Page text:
Then the people of Eirinn raised a great shout around Cuanduine, and the windows of the fifty mourning coaches were opened, and a hundred heads popped out interrogatively. The coachman of the hearse took his whip, and would have slashed at Cuanduine with it, but the hero gave him a look so fierce that it dropped from his nerveless fingers, and he had much ado not to follow it himself. At that same look also the people in the street, who had gathered in a threatening circle around the hearse, fell back apace, and the hundred interrogative heads vanished into their coaches.
“People of Eirinn,” said Cuanduine. “What evil have I spoken that you look on me so wrathfully?”
“Blasphemy and balderdash!” yelled a man in the crowd; and the words were taken up by a thousand throats.
“I thought you were Christians,” said Cuanduine in astonishment.
“So we are!” said the people stoutly.
“It is a pity then that you do not know your founder’s precepts,” said Cuanduine.
“We do!” cried the people.
“Then,” said Cuanduine, “it is a pity you do not practise them.”
At that there was such an uproar as had not assailed his ears even in the stormy days of the elections. “Who says we don’t practise our bloody religion?” yelled the people of Eirinn.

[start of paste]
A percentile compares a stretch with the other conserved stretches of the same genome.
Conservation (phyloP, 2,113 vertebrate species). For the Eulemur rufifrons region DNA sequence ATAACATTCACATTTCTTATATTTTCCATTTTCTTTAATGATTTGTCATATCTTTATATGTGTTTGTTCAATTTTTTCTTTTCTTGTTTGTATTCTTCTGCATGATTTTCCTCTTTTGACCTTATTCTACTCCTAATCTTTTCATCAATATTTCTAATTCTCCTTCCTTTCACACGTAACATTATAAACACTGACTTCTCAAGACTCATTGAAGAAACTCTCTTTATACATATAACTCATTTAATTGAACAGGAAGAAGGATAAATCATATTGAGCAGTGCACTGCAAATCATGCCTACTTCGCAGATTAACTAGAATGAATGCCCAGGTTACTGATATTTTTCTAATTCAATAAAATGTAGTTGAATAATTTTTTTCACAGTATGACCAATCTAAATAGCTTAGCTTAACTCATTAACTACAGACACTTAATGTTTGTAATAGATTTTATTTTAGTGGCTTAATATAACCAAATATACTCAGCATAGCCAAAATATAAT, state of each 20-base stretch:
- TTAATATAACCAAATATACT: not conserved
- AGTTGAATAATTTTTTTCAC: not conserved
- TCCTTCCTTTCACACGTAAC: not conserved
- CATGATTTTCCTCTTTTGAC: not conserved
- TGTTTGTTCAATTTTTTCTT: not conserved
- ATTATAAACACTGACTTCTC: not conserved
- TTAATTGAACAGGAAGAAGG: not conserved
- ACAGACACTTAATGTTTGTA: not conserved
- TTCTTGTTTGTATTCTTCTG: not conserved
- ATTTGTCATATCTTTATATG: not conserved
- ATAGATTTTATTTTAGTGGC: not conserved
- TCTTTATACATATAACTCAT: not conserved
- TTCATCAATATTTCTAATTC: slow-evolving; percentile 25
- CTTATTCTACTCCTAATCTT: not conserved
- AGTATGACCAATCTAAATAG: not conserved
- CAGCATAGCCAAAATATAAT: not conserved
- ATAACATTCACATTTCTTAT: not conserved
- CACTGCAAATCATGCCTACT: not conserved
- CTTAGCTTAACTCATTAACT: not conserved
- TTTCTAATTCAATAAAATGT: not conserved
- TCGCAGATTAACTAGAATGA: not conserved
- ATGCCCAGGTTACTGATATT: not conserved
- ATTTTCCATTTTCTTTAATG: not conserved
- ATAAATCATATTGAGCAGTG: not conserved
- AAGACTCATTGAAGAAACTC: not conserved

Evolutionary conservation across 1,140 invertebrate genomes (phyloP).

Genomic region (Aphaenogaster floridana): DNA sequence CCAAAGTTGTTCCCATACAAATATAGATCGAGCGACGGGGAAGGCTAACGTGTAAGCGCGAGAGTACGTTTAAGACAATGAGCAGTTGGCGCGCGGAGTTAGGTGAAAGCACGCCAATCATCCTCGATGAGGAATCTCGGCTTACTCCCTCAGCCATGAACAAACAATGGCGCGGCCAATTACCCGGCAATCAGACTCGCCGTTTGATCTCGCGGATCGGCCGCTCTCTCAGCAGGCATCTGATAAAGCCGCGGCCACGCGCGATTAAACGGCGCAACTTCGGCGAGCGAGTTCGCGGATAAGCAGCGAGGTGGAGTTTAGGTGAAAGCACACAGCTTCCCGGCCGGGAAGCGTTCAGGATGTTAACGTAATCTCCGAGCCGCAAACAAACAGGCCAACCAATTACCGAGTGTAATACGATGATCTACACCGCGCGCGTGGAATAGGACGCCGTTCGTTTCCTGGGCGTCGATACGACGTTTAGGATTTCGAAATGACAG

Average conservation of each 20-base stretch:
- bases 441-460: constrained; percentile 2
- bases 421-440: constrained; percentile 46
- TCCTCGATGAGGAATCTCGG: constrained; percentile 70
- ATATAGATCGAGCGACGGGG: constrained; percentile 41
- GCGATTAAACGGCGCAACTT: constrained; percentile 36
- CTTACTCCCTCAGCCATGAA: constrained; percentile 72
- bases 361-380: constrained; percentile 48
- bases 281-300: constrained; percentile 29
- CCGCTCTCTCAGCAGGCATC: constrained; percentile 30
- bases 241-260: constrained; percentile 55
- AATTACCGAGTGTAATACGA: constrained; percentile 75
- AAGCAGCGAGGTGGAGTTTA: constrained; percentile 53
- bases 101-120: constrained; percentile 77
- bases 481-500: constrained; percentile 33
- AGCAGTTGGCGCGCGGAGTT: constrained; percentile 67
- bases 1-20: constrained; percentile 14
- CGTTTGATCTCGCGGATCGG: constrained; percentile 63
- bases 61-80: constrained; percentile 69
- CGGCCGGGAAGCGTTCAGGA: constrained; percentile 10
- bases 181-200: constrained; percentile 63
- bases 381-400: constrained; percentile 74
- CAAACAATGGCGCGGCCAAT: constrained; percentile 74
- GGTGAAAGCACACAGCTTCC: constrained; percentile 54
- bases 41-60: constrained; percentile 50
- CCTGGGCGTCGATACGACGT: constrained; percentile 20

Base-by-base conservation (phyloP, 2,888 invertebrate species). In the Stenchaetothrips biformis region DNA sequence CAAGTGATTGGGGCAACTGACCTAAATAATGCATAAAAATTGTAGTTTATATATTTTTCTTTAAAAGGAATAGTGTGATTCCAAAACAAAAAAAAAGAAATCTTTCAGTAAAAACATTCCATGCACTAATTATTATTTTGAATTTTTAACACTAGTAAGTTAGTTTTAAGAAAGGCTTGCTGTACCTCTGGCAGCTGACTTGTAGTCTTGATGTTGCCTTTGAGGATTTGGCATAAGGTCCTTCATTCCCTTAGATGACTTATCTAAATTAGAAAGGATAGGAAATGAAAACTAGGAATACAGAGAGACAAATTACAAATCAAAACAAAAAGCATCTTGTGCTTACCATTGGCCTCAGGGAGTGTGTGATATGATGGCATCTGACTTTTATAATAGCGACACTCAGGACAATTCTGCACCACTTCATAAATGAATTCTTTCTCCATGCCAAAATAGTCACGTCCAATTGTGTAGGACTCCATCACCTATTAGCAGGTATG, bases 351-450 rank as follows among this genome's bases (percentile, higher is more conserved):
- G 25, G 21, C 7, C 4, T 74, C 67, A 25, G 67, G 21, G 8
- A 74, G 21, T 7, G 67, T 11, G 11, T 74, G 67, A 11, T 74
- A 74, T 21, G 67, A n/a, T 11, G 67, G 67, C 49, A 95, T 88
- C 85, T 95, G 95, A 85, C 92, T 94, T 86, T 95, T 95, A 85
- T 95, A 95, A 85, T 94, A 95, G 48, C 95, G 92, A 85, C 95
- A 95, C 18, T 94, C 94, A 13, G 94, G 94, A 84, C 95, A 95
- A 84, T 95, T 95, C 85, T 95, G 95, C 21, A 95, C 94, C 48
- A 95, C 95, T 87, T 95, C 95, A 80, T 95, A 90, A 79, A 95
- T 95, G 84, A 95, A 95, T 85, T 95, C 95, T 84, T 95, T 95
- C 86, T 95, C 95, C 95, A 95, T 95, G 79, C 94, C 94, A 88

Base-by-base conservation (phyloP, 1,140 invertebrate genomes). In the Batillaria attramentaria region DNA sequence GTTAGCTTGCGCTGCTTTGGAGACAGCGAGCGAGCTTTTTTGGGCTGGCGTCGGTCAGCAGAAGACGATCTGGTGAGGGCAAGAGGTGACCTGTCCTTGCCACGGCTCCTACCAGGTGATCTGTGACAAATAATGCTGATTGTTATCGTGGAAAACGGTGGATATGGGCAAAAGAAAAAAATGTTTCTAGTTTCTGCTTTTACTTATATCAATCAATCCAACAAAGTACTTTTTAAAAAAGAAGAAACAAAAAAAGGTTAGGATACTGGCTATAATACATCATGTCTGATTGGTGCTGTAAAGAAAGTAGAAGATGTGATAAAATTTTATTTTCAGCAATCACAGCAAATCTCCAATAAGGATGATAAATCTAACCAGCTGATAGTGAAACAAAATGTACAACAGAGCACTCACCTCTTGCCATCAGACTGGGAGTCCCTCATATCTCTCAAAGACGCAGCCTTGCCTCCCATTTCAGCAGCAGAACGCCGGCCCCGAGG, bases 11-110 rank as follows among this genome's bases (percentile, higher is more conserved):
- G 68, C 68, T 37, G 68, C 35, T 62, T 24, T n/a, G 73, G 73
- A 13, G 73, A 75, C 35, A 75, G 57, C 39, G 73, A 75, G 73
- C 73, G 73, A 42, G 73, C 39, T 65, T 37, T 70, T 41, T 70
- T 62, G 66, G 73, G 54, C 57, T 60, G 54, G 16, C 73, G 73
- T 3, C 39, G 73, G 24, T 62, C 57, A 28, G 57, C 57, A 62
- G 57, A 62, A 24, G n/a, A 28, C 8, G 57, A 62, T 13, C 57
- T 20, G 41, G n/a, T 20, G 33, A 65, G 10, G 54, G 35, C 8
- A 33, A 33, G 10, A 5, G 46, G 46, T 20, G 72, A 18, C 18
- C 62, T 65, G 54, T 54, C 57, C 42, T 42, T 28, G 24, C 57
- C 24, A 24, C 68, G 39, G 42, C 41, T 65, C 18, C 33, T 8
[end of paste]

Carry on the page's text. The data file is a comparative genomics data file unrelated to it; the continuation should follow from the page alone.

“We’re the best bloody Christians in the world!” howled the sons of the Gael. “Tear his eyes out!” screeched the daughters of Banba. Then these fair damosels strove to push their way to the front, but they could not prevail against the crowd, which was backing in terror from before the face of Cuanduine: for the hero-light was beginning to shine about his head, and the Bocanachs and Bananachs and Witches of the Valley were gathering upon the winds. Now there was on the outskirts of the crowd a quiet man that had not joined in the uproar: on him, therefore, — as one that had shown tacit approval of the blasphemy and treason that had been spoken, — the maidens of Innisfail turned their wrath and their finger-nails, ripping and rending him until he ran home almost naked, and it was much if he had half his skin on his back, or a dozen hairs left on his head.